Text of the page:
Planning Your Visit > Nearby in eastern Connecticut
While in eastern Connecticut visiting the Lebanon Historical Society Museum & Visitor Center and site around the Lebanon Green, you may want to explore a bit. The region features a variety of historic buildings, museums, and outdoor spaces. Please consult each location’s web site for information about visiting.
Blue Slope Country Museum-Blue Slope Country Museum in Franklin is a working farm with a museum that features displays about local rural life from the 18th to 20th centuries, including domestic exhibits, wooden hand tools, and agricultural implements. The museum offers a variety of special events, and is open year-round for special events or by appointment.
Huntington Homestead Museum-The Huntington Homestead Museum in Scotland was the birthplace of Governor Samuel Huntington, a signer of the Declaration of Independence and first president of the Continental Congress. The homestead is open by appointment only, but the grounds are open year round. The Scotland Historical Society (860-456-0708), the Edward Waldo House, an early 18th century farm house, is near-by.
Slater Memorial Museum-The Slater Museum is part of the Norwich Free Academy in Norwich. Exhibits include a significant collection of plaster casts of ancient art assembled in the 19th century to instruct students, European paintings from the 17th through the 19th centuries, American art dating from the 18th to the 20th centuries, and Norwich area artifacts representing three hundred years of history. Museum hours:
Windham Textile and History Museum-The Windham Textile and History Museum is located in Willimantic and is dedicated to preserving and interpreting the history of the textile industry and the working people of the mills. Located in two buildings formerly owned by the Willimantic Thread Company (1854-1898), the museum offers exhibits, education programs, and a museum store. It is open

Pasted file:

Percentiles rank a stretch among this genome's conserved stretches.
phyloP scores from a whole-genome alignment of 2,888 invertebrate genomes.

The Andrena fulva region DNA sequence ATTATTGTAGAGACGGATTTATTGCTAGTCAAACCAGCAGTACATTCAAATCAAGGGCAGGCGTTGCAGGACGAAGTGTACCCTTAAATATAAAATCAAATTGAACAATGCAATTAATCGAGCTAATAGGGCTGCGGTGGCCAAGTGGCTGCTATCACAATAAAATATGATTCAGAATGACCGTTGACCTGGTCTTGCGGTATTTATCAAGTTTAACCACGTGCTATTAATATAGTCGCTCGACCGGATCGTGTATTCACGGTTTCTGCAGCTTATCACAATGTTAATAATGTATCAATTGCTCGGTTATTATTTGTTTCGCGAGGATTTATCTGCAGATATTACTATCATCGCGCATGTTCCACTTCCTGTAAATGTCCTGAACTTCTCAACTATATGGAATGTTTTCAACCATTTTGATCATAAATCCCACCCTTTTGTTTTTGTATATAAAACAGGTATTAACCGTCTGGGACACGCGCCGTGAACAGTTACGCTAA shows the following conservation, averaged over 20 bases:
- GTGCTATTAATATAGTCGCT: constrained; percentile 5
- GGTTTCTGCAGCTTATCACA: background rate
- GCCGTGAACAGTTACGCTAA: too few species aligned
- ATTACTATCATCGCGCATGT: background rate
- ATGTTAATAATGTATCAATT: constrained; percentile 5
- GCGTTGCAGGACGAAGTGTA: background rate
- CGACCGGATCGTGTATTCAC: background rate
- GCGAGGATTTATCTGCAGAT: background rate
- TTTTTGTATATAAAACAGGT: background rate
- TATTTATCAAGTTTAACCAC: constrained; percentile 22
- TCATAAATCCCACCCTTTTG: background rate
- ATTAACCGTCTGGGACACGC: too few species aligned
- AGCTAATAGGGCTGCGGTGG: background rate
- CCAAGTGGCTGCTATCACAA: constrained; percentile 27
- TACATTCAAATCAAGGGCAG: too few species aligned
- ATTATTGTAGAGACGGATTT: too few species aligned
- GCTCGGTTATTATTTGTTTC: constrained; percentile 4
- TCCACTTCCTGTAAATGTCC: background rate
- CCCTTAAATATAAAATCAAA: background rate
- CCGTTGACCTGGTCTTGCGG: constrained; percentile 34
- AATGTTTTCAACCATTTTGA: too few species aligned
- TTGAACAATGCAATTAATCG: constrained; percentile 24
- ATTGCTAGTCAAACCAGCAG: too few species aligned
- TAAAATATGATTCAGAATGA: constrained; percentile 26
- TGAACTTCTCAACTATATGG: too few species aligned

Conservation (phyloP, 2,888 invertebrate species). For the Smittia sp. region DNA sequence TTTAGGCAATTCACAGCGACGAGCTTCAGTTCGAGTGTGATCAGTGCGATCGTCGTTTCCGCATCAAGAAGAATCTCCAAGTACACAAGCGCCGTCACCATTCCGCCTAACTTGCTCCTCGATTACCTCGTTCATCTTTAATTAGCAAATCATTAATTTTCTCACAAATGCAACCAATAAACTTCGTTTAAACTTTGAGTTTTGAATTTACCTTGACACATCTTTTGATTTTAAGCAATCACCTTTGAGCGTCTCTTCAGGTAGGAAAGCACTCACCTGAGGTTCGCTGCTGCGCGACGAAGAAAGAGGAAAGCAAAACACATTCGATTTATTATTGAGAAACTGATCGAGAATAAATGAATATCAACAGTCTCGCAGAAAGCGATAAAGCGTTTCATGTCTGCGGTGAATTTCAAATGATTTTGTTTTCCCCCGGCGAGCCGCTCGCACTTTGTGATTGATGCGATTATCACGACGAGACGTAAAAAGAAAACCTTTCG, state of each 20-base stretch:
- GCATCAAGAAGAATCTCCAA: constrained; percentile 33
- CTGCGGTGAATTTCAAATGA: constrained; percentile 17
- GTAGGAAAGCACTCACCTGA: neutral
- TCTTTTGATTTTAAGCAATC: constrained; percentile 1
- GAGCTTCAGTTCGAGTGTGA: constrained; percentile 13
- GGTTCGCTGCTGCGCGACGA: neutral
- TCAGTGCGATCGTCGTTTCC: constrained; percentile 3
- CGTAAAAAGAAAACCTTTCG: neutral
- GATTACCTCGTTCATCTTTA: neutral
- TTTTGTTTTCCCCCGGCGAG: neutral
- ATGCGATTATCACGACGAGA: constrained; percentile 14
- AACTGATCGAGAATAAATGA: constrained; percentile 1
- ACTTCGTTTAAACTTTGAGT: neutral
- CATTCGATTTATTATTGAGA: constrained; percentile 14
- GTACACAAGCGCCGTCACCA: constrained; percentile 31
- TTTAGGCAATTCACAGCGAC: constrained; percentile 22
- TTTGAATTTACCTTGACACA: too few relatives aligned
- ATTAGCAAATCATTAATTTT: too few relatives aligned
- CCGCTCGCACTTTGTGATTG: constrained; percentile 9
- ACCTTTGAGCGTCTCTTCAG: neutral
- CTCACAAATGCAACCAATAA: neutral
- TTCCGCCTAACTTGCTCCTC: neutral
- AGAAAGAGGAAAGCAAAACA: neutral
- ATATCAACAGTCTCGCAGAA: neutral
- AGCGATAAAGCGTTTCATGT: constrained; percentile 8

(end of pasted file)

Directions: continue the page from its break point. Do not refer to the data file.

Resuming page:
The Colchester Historical Society-The Colchester Historical Society, founded in 1963, strives to provide education on the historical background of Colchester, preserving its architecture and culture. It offers both a museum at the circa1850 Reverend John Ballard House and an archive. Hours are
The Mansfield Historical Society-Located in Storrs, the Mansfield Historical Society preserves and interprets more than 300 years of Mansfield history through exhibits, programs, research, and publications. The Society maintains a museum and library and present annually changing exhibits drawn from more than 7000 artifacts. Collections include more than 3000 photographs as well as furniture, decorative arts, costumes, tools, and materials relating to local industries and agriculture. The Society is open to the public
The Hale Homestead-The Hale Homestead was the home of the Richard Hale family who had been living in another house on the property before this house was built. The first house was the childhood home of Connecticut’s State Hero, Nathan Hale. Young Hale and five of his brothers enlisted in the American Army early in the American Revolution. In 1776, after volunteering to serve as a spy on Long Island, Nathan Hale was caught by the British and hung. His father completed the new house several years after Nathan’s death. The property is maintained as a museum by Connecticut Landmarks (a state-wide preservation organization formerly known as Antiquarian and Landmarks Society). www.ctlandmarks.org/hale.php
CT State Museum of Natural History and Archaeology Center-Located on the University of Connecticut main campus at Storrs this facility features the largest collection of Connecticut Native American materials in the country. Visitors are invited to tour gallery exhibits and participate in a wide variety of public programs.
Lebanon’s historic graveyards-The historic Lebanon cemeteries feature work by prominent eastern Connecticut gravestone carvers of the 18th and 19th centuries. Located in beautiful rural settings, they are the final resting place of national founders and local leaders, including Governor Jonathan Trumbull, William Williams (who signed the Declaration of Independence) and the Reverend Jacob Eliot (first minister for the Goshen Society). As you wander these quiet retreats, you will also discover the graves of Lebanon’s numerous Revolutionary War and Civil War veterans.
Air Line Rail Trail-This hiking and riding (horses and bicycle) trail follows the bed of the former Air Line Railroad, which created the shortest rail route from Boston to New York City. More than 50 miles, running from Portland through Willimantic, are available to hike, bike, walk, ride, and ski, with 22.7 miles in the immediate Lebanon area. Motorized vehicles are not allowed. The trail is open from dawn until dusk year round. Brochures are available at the Lebanon Historical Society.